This is the environment in which my students are learning and growing – and it’s a dark one. If I have noted nothing else from working with the young, it is that they are amazingly fragile at some points. The moments that you have to work with people, when they feel comfortable enough to be open and honest with you, are surprisingly few and far between – being cruel, taking a cheap shot, not having the time, cutting them down, not listening… it’ll have an effect, alright, and it may even be an effect that stays with that student for life. Going back over your memory of your teachers and lecturers, I bet you can remember every single one that changed your life, whether for good or for ill.

I don’t really want to harden my students, to make them into living armour, because I think that is really going to get in the way of them being people. Yes, I need them to be resilient but that’s a very different thing to rigid or tough. I need them to be able to commit to a particular set of ideas, that they choose, and to be able to withstand reasonable argument and debate, because this is the burden of the critical thinker. But I’m always worried that making them insensitive to criticism risks making them easily manipulable and ignorant of useful sources. It’s far too easy to respond to people you see as bashers with bashing – Richard Dawkins and Christopher Hitchens both spring to mind as people who wield words and ideas as weapons in an (on occasion) unnecessarily cruel, dismissive or self-satisfied way. There is a particular smugness of “basher-bashing” that is as repellent as the original action and this is also not a great way to train people that you wish to be out there, sharing and discussing ideas. If I wanted repellently smug and self-serving prose, I’d read Jeremy Clarkson, who is (at least) occasionally funny.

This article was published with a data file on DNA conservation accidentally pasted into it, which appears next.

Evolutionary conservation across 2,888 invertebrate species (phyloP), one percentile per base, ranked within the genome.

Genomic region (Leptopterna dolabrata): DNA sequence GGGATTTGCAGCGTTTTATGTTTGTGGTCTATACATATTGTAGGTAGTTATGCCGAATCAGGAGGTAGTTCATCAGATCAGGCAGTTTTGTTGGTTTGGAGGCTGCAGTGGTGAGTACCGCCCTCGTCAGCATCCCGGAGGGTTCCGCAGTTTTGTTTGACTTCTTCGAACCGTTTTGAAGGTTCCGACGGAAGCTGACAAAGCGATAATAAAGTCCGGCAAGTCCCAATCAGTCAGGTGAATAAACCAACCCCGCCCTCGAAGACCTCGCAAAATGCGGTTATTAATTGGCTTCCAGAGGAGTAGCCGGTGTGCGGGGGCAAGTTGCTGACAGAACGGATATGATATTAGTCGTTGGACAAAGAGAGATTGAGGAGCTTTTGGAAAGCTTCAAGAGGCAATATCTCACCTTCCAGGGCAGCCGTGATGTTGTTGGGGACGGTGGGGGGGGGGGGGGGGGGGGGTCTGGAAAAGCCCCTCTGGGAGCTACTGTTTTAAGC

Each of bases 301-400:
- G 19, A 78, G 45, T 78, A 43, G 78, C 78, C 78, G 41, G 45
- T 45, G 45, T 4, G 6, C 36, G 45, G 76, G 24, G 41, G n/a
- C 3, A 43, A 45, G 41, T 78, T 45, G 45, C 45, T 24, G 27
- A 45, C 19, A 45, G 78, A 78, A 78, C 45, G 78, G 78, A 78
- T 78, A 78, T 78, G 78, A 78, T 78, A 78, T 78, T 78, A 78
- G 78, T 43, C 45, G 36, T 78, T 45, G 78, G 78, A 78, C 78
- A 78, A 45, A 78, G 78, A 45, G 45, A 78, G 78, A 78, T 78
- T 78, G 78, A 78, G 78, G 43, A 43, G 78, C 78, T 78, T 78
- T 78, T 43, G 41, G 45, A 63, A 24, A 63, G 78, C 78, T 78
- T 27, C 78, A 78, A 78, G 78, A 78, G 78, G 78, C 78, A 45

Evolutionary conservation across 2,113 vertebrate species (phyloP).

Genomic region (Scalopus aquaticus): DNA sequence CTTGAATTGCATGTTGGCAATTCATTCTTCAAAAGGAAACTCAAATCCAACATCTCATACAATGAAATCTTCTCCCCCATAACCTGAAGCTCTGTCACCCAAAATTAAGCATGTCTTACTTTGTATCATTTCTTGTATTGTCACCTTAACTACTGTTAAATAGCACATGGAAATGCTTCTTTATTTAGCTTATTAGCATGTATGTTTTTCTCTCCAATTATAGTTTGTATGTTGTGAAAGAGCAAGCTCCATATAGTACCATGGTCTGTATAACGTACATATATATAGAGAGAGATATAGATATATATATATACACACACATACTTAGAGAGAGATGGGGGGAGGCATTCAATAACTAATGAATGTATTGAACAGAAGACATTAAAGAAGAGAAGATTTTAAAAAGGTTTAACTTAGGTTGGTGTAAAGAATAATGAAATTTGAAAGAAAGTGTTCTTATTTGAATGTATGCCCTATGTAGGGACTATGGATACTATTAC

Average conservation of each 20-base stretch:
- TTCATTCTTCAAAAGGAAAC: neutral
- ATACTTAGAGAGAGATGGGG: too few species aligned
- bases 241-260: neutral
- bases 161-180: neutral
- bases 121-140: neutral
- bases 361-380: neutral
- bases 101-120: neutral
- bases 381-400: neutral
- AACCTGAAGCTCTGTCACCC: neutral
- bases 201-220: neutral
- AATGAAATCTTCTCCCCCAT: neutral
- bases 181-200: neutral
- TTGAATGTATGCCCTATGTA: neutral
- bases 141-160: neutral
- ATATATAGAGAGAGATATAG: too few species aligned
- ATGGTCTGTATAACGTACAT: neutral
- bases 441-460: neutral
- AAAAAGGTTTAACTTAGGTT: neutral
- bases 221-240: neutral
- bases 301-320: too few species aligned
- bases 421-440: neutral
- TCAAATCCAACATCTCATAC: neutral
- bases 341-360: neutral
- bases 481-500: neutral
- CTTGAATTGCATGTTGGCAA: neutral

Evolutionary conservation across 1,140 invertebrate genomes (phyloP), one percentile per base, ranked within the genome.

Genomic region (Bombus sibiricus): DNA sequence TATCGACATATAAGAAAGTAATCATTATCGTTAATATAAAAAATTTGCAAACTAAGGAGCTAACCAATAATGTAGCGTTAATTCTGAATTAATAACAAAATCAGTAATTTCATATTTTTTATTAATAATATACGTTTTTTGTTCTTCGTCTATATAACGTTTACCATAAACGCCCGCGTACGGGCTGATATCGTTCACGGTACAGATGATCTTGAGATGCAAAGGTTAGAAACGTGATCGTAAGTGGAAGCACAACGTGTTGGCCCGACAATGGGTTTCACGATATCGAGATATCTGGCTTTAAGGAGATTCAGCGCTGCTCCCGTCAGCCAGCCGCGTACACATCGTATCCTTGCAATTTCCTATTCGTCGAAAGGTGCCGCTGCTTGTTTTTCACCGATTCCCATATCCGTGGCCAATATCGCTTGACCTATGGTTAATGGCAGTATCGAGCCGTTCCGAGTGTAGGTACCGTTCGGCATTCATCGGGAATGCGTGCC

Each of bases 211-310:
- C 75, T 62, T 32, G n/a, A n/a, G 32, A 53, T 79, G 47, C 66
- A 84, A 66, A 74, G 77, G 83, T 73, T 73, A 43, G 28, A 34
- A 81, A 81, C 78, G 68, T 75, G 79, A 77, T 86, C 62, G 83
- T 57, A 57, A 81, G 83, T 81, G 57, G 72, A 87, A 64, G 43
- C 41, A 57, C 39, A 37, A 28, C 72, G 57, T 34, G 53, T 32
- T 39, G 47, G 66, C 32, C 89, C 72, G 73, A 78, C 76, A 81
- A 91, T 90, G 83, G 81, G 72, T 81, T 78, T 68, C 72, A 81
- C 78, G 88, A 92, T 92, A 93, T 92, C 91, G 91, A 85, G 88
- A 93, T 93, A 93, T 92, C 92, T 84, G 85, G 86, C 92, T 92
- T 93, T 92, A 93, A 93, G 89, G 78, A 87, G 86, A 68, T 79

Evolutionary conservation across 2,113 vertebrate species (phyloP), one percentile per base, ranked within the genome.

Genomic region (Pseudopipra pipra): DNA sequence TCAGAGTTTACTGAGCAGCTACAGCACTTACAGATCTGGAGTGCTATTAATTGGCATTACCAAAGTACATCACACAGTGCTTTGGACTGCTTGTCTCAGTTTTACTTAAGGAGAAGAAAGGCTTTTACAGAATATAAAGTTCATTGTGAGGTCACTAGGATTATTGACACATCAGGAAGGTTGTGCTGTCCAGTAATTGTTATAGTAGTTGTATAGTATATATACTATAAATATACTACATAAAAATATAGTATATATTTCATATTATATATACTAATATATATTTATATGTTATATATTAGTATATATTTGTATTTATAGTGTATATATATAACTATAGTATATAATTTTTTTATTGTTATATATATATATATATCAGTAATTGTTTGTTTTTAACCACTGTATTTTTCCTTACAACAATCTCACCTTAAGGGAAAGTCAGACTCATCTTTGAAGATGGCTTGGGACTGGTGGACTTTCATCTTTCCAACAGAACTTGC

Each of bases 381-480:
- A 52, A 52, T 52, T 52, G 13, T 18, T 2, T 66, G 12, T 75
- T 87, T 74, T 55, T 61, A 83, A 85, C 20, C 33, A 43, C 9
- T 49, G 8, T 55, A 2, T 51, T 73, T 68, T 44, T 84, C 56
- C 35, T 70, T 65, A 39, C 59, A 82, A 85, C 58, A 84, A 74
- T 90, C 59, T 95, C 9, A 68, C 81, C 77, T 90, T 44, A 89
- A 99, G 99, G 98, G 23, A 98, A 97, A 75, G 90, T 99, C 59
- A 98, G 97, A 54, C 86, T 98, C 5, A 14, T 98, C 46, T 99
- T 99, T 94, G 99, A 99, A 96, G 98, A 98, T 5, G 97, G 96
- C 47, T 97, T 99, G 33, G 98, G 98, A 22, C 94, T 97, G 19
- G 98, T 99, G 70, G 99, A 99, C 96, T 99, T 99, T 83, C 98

The obvious rejoinder to this is that “well, we need people on our side who are as tough as the opponents” and, frankly, I don’t buy it. That sounds more like revenge to me, with a side order of schaudenfreude. If we don’t act top stop it, then we make an environment in which bashing is tolerated and, if we do that, then the most successful basher will win. I’ll tell you right now that it won’t have to be the person who is smartest, most correct, most well-prepared – it is far more likely that it is the person who is willing to be the most cruel, the utterly vindictive and the inescapable persecutor who will win that battle.

So, longwindedly, I complete agree with Liz and want to finish by emphasising the start of her quote: “How we respond to young people is vitally important. How a parent or teacher responds is so important to the self-esteem of a child/student. There is rarely a call for being brutally blunt or thoughtlessly cruel.”

I am convinced that the majority of educators and parents are doing everything that needs to be done to give a good environment, but we also have to look at the world around us and ask how we can make that better.